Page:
From the Publisher

From the #1 New York Times bestselling author of Anathem, Reamde, and Cryptonomicon comes an exciting and thought-provoking science fiction epic—a grand story of annihilation and survival spanning five thousand years.

What would happen if the world were ending?

A catastrophic event renders the earth a ticking time bomb. In a feverish race against the inevitable, nations around the globe band together to devise an ambitious plan to ensure the survival of humanity far beyond our atmosphere, in outer space.

But the complexities and unpredictability of human nature coupled with unforeseen challenges and dangers threaten the intrepid pioneers, until only a handful of survivors remain . . .

Five thousand years later, their progeny—seven distinct races now three billion strong—embark on yet another audacious journey into the unknown . . . to an alien world utterly transformed by cataclysm and time: Earth.

A writer of dazzling genius and imaginative vision, Neal Stephenson combines science, philosophy, technology, psychology, and literature in a magnificent work of speculative fiction that offers a portrait of a future that is both extraordinary and eerily recognizable. As he did in Anathem, Cryptonomicon, the Baroque Cycle, and Reamde, Stephenson explores some of our biggest ideas and perplexing challenges in a breathtaking saga that is daring, engrossing, and altogether brilliant.

Published: HarperCollins on
ISBN: 9780062190413
List price: $11.99
Read on Scribd mobile: iPhone, iPad and Android.
Availability for Seveneves: A Novel
With a 30 day free trial you can read online for free
  1. This book can be read on up to 6 mobile devices.

Related Articles

New York Magazine
2 min read

Our Theater Critic’s 5 Most Anticipated

ALL THE WAYS TO SAY I LOVE YOU PREVIEWS BEGIN SEPT. 6 There will be lots of TV and movie stars onstage this fall (Daniel Craig, Liev Schreiber, Josh Groban), but the one I’m most excited to see is Judith Light, a perennial supporting actress onstage (with two Tony Awards) and onscreen (Transparent). In Neil LaBute’s latest drama, about a teacher’s relationship to a former student, she’s not only the star but the whole cast. WHAT DID YOU EXPECT? AND WOMEN OF A CERTAIN AGE PREVIEWS BEGIN SEPT. 10 AND NOV. 4 Parts two and three of Richard Nelson’s trilogy about the Gabriel family of upstate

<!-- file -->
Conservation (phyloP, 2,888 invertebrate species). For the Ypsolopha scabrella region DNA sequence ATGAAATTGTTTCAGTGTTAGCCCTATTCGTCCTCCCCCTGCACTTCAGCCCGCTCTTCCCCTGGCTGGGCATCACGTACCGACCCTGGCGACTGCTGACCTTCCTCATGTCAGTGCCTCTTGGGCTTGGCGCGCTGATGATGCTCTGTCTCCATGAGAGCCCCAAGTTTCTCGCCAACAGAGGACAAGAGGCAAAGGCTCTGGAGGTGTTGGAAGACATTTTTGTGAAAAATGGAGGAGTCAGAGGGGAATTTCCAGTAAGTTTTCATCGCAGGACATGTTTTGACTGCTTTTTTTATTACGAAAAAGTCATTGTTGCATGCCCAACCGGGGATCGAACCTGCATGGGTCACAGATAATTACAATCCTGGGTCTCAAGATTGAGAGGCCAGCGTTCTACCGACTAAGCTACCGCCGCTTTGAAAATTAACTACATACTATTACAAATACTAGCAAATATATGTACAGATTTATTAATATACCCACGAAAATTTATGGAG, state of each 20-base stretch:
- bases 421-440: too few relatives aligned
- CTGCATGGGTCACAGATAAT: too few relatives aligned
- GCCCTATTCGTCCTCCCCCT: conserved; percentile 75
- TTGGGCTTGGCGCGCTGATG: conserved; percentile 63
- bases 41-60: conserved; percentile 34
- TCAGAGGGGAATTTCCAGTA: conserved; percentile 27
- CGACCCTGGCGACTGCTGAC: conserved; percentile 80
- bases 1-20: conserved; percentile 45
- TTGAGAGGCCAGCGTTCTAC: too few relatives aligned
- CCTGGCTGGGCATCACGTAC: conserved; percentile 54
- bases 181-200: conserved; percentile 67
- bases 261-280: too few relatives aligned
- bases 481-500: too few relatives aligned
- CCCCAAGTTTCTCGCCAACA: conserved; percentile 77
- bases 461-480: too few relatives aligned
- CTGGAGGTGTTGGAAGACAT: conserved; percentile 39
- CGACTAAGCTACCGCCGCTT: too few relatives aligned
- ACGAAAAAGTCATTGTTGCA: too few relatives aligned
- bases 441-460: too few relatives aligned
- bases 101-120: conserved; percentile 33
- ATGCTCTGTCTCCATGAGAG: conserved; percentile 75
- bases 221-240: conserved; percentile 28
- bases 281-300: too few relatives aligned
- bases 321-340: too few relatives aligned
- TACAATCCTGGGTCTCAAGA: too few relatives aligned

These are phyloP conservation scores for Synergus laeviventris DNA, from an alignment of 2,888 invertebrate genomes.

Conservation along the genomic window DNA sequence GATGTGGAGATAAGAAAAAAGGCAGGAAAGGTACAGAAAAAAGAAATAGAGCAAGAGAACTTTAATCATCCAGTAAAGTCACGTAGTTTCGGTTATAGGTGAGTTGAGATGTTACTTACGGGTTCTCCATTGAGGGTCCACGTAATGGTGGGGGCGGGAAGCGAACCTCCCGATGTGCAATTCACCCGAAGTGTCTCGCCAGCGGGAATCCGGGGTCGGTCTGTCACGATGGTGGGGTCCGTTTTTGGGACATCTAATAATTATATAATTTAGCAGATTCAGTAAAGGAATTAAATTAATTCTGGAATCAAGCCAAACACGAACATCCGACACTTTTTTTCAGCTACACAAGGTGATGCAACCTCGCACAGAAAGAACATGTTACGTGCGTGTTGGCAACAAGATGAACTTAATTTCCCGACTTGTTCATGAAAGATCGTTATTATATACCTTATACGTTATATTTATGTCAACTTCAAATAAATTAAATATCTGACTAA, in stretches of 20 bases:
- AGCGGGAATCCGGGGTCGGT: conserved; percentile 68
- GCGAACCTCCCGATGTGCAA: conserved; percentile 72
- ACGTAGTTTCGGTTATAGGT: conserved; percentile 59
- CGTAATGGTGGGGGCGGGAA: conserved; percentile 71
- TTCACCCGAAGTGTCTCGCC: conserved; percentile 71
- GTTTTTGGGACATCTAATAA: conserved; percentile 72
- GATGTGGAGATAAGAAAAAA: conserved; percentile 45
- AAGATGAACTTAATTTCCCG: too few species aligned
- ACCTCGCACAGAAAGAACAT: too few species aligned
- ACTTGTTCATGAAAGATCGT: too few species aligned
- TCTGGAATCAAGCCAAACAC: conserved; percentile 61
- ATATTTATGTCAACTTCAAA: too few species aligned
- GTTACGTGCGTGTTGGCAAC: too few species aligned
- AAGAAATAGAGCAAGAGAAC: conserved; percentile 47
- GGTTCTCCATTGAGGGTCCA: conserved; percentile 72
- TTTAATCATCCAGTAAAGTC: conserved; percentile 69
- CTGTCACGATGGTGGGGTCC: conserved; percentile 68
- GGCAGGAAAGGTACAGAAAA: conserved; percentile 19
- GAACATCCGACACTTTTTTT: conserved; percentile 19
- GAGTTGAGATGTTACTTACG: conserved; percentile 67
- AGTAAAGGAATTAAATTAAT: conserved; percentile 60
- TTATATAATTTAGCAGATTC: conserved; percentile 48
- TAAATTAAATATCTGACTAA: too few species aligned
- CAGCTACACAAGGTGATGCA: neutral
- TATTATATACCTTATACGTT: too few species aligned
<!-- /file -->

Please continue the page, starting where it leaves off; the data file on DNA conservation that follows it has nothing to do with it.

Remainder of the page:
TIME
2 min read

When Less Plot Is Actually More

AFTER WRITING SEVEN NOVELS AND three works of nonfiction, acclaimed British author Rachel Cusk began to find fiction “fake and embarrassing.” Two years ago, she explained to a British newspaper, “Once you have suffered sufficiently, the idea of making up John and Jane and having them do things together seems utterly ridiculous.” No surprise, then, that her 2014 novel Outline was anything but plot-driven. It was more like a series of observations by a narrator as she traveled to Greece to teach writing. The people she met along the way essentially became the subjects of miniature profiles craf
Nautilus
8 min read

In Science Fiction, We Are Never Home: Where technology leads to exile and yearning.

Halfway through director Alfonso Cuarón’s Gravity, Sandra Bullock suffers the most cosmic case of homesick blues since Keir Dullea was hurled toward the infinite in 2001: A Space Odyssey nearly half a century ago. For Bullock, home is (as it was for Dullea) the Earth, looming below so huge it would seem she couldn’t miss it, if she could somehow just fall from her shattered spacecraft. She cares about nothing more than getting back to where she came from, even as 2001’s Dullea is in flight, accepting his exile and even embracing it. Science fiction has long been distinguished by these dual imp